I Tried 5 Organization Methods—This One Was By Far the Best

·8 min read

Welcome to I Tried It Month, where we'll be publishing a new fashion, beauty, or wellness article every day in January that features a first-person account of shaking up an old habit, pushing beyond a comfort zone, or simply trying something new. Follow along for 31 days of storytelling, including everything from going without a cellphone for 40 days to trying the polarizing low-rise pants trend.

Keeping an organized home has never been at the top of my to-do list. Clean, yes, but organized… not so much. My fiancé and I live in a small bungalow (like 800 square feet small) that has minimal storage, so several areas of our home serve multiple purposes. I spend a majority of the workweek glued to my computer, and once the weekend rolls around, I'm either using that time to clean up the mess that's accumulated throughout the week, or I'm so mentally exhausted that I mindlessly binge-watch an entire Netflix series in one sitting. There's really no in-between.

This year, I made it a goal to figure out how I can best organize our space so that it's efficient and, most importantly, easy to maintain. I did a ton of research and reached out to an expert to find the best ways to organize your home, and one method won by a landslide. Read on to find out what methods I tried in every room of my home, along with my honest review of each. If you're interested in seeing what other challenges my colleagues took on for the I Tried It series, please subscribe to our newsletter.

#5: One-Touch Rule

The One-Touch Rule is an organizing trend I heard about a few years ago, so I finally decided to test it out. The method was created by productivity expert Ann Gomez and is incredibly simple: place items immediately in one spot and refrain from allowing for multiple touch points. I decided to test this theory out in my living room, the space I come into contact with when I first enter the home. This tactic is great if you have designated homes for every item (e.g., a mudroom, wall hooks, or a hallway closet), which we didn’t have, so we needed to add a few organizational touch points to our living room to accommodate. I added a catchall bowl for keys, hand sanitizer, and sunglasses and a wall hook for face masks and found this to be a really simple way to reduce clutter. I liked this method for smaller-item clutter and will continue to integrate it throughout our home.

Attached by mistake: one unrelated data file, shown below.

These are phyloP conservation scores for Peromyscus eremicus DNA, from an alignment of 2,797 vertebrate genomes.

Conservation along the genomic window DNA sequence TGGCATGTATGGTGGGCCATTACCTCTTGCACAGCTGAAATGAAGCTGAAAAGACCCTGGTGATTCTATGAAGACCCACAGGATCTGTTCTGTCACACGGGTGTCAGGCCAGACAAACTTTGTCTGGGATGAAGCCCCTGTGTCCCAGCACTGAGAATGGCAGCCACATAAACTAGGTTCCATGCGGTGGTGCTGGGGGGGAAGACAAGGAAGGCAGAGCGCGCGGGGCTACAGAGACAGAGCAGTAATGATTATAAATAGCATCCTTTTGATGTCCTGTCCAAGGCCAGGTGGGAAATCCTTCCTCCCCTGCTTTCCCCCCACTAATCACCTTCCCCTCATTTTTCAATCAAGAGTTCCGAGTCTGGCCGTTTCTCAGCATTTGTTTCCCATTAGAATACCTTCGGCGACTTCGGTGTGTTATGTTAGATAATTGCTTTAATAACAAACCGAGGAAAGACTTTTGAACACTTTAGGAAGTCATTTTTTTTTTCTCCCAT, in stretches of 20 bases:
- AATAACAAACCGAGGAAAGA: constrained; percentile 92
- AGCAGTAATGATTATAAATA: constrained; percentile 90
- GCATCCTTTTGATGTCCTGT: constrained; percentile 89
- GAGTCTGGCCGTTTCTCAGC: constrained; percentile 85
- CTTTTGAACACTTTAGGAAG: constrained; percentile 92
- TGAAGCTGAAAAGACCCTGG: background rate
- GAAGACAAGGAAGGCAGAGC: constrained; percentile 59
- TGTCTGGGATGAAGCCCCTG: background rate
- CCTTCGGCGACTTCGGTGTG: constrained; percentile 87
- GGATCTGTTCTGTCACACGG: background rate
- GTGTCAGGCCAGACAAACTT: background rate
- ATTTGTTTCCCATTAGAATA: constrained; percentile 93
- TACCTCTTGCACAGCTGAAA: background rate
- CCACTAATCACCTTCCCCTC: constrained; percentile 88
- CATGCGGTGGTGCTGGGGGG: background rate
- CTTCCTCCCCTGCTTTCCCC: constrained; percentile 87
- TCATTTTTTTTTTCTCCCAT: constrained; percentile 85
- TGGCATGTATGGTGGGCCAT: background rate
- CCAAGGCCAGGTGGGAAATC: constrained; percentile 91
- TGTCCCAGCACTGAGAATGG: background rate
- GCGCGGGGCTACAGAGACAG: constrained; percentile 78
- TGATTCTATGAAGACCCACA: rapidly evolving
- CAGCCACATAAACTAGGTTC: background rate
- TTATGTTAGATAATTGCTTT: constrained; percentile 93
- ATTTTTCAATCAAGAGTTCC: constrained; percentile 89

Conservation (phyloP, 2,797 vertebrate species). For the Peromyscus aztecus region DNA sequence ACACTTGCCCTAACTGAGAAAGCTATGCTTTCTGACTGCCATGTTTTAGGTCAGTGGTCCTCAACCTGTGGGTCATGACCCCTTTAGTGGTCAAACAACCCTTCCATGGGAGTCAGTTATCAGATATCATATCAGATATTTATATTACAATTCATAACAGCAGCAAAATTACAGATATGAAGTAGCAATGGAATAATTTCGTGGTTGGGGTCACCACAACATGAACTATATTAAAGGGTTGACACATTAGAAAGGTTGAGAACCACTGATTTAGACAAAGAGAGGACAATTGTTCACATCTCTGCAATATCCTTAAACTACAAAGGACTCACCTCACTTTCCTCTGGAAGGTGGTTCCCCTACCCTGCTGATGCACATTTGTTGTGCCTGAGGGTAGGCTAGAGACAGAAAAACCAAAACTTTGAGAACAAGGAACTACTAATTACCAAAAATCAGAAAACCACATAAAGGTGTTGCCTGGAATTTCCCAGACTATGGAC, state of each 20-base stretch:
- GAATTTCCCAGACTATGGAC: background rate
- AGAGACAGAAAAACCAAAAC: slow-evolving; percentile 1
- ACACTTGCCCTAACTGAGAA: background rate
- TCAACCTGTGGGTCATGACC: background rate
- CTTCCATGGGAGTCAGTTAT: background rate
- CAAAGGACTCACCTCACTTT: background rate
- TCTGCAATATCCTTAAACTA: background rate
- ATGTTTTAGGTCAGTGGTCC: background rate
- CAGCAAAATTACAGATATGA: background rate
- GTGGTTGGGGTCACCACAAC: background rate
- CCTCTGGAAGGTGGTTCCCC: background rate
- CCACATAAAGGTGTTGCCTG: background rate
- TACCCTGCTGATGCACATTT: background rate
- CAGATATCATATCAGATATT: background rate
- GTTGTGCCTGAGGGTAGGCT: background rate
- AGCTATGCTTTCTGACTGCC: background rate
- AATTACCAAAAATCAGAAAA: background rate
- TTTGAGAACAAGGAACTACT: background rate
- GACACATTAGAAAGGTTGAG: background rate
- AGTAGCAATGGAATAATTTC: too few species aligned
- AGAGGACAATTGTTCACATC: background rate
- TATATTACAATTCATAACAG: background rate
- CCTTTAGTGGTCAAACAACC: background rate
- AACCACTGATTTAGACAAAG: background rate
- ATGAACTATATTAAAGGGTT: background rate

Megababe Squeaky Clean Hand Sanitizer Pump ($18)

#4: Swedish Death Cleaning

Margareta Magnusson The Gentle Art of Swedish Death Cleaning ($14)

This decluttering method was coined by Margareta Magnusson in her book The Gentle Art of Swedish Death Cleaning. As morbid as it sounds, the idea behind Swedish Death Cleaning is simply a way to declutter so that, in the chance you perish, you don't leave an abundance of useless clutter for your family to deal with. As depressing as this one is, it actually forced us to clean out and donate the stuff that really didn't mean anything to us—which was a lot. Paring down our items to the stuff we actually use on the daily and those mementos that mean a lot to us helped free up a ton of space.

Sterilite 15qt Clear View Storage Bin With Latch in Purple ($5)

#3: KonMari

This is probably the most famous method of them all, and it definitely doesn't disappoint. In case you're not familiar with Marie Kondo's organization process, the KonMari method is about going through categories in a specific order—clothes, books, paper, miscellaneous items, and sentimental items—clarifying what sparks joy, and, for those items that don’t, releasing them with gratitude. I used this method to go through the items in the suggested order, with clothes being first. I'm not sure if it's the 10 months of quarantine living in sweats, but it was surprisingly easy to let go of several bags of clothing that no longer sparked joy. I was able to significantly reduce my wardrobe and then (amateurishly) file-fold them back in my tiny dresser. I'd highly recommend this method for a non-overwhelming approach to decluttering.

Threshold Decorative Coiled Rope Square Base Tapered Basket Cream ($12)

#2: Lookscope App